Manager / Director:
Lafayette F. Harrison
Theodore Thomas [see also Thomas Orchestra]
Price: $1; reserved, $1.50
Chamber (includes Solo), Orchestral
28 January 2016
“This well known hall of the metropolis was crowded last night, and a very well selected and attractive programme was presented by Leopold de Meyer; Mrs. Jenny Kempton, whose contralto voice seemed to have regained its former sympathetic power; Carl Rosa, the inimitable violinist; Randolfi, a baritone of excellent voice and thorough training, and Thomas’ orchestra. De Meyer is the great sensation of the season. Such piano playing as his is rarely heard on either side of the Atlantic. Every subject beneath his fingers is a kaleidoscope of poetry and beauty, ever shifting passages of light and shade and abounding in the most arduous difficulties; all of which, however, are surmounted without any apparent effort. Now the notes whisper like the murmuring of the summer breeze beneath his exquisite touch, and again a volume of sound like that of an orchestra rolls out from the magnificent grand, and each finger seems to be multiplied tenfold. Every measure of the subject is wreathed in passages of unearthly beauty and veiled in a spray of chromatics, trills, and arpeggios, like a rich frame to a beautiful picture. His engagement will soon close, and no lover of music ought to miss hearing him.”
“The third of Mr. HARRISON’S concerts for the season was given last evening at this extensive hall. It seemed to be filled to its utmost; but if there is one impression more than another conveyed by the immense bareness of Steinway’s it is, that no matter how crowded the place is, there always appears to be room for a few more people. The programme last night included two fantasie, a ‘Nocturne,’ and ‘Themes from Meyebeer,’ by M. LEOPOLD DE MEYER; Artol’s [sic] fantasie for the violin on the Russian National Hymn, and a Motive from Pagannini, by CARL ROSA; three numbers for Mrs. JENNY KEMPTON; a song and an aria for Sig. RANDOLFI, and the usual number of orchestral pieces by Mr. THEODORE THOMAS’ melodious band,—the most attractive of them being MENDELSSOHN’S ‘Midsummer Night’s’ overture, and the finale to the third act of ‘Don Carlos,’ which was nothing if not Verdian.
The performances of M. DE MEYER were of course the particular charm of the evening, and may have that credit without any slight being meant for the rest. They were rewarded by the most tumultuous applause we have heard anywhere this season.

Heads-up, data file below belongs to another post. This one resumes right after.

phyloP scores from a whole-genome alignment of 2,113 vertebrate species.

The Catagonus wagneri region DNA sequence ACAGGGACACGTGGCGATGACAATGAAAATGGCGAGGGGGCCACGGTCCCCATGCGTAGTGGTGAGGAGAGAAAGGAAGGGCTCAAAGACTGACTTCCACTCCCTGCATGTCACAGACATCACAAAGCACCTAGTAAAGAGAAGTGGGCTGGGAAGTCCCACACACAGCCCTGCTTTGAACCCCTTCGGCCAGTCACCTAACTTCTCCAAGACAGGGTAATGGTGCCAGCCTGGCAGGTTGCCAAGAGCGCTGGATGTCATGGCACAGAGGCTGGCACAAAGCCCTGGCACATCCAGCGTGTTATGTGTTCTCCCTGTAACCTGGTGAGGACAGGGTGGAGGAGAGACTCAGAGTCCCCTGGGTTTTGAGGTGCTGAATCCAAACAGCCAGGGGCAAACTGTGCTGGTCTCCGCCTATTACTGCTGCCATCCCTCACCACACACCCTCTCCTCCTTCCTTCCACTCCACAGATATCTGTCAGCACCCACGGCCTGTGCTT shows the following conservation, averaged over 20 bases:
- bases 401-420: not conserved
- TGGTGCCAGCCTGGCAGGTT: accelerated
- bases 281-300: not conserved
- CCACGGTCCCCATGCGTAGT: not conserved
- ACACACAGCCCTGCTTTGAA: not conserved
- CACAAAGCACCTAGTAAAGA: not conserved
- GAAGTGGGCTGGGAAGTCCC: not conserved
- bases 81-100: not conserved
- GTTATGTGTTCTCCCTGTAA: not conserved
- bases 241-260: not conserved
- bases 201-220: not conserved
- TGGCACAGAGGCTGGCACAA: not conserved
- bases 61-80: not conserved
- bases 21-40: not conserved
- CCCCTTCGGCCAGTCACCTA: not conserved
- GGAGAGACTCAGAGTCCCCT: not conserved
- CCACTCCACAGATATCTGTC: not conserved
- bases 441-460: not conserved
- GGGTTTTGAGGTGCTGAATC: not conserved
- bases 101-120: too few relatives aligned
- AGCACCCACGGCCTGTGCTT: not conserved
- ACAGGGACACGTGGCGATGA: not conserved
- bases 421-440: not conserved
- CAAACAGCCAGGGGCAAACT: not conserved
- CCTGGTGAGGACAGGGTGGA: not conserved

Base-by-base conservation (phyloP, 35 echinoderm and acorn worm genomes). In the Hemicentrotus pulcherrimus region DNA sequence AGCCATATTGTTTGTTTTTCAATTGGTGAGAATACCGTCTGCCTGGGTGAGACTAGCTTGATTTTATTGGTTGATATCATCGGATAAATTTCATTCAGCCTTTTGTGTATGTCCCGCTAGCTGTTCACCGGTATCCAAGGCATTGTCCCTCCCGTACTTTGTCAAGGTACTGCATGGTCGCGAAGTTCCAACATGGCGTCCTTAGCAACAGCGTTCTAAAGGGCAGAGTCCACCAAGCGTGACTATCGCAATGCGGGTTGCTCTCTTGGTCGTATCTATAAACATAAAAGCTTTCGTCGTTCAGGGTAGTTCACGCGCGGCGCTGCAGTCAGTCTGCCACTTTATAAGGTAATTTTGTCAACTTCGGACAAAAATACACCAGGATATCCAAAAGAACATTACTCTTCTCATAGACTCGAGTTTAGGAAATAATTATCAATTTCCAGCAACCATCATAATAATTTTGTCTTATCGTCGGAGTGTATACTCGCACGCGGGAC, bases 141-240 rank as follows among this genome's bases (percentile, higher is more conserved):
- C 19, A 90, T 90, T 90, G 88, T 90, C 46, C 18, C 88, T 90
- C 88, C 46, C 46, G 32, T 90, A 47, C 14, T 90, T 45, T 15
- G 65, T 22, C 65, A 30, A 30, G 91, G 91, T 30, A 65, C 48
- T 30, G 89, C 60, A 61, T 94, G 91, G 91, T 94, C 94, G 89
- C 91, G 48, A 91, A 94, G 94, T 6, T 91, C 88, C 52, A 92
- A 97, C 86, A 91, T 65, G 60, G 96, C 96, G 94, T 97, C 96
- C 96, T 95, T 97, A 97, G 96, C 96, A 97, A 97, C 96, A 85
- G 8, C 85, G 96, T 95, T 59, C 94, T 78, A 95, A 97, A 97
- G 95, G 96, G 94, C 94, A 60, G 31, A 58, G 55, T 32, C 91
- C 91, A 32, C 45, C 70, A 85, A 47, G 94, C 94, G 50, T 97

It is not alone the skill of the pianist, it is the geniality of the man which called this forth. Every one is captivated by the arch look of the old musician, and the beaming humor of his countenance. As he enters upon the platform, hat in hand, his kindly face and silvery hair lit up with a glow of friendship and pleasure, the pulses of the most blasé spectator are started, and even the stolid musicians about him drop their bows to applaud. He acknowledges the tempest of hands with a look that seems to say: ‘We are the oldest and best of friends—you and I.’ He takes off his gloves, puts them in his hat, sits down and runs his fingers over the keys as if the immense gathering before him was a little party of old acquaintances whom he was going to delight, unasked, by his skill. Now he dashes into the melody, and the very keys of the instrument seem to leap into new life beneath his fingers, just as everybody brightens beneath his eye. DE MEYER makes no show of consequence as he plays; he means to please, and not to astonish you, and when he tries his best gives an arch glance from beneath his eyebrows, and smiles at you as if he enjoyed the whole matter too. Old men and old women, and young men and young women, laugh with him and brighten about the eyes, and do all they can to keep their palms apart until the morceau is finished. Then he starts up, finishing the last notes as he stands, amid a storm of hands, and trots off, hands and gloves in hand, only to be recalled again for the sake of his dear old face, and once again for the sake of his wonderful skill, and again to receive the bouquets which are showered on him. It is a rare triumph this, for any artist.
M. RANDOLFI, who is becoming a great favorite in the concert-room, sang LACHNER’S ‘Thou Everywhere,’ with horn obligato by Mr. SCHMITZ, and ‘Ah per Sempre’—an air that every baritone has been in love with ever since it grew into its native sweetness under BELLINI’S pen. Mrs. KEMPTON’S scenes and cavatina from ROSSI was less effective than her ballad, ‘Do you really think he did,’ and the two other ballads which she had the good judgment to sing on recall. There was a deal of interest, quite natural, manifested about the taste of ‘Don Carlos,’ given by the orchestra. It is one of those florid and fanciful combinations for which VERDI has made his act endings remarkable. It is eminently dramatic and effective, and the march that marks its course is as fine a piece of military music as VERDI has written.”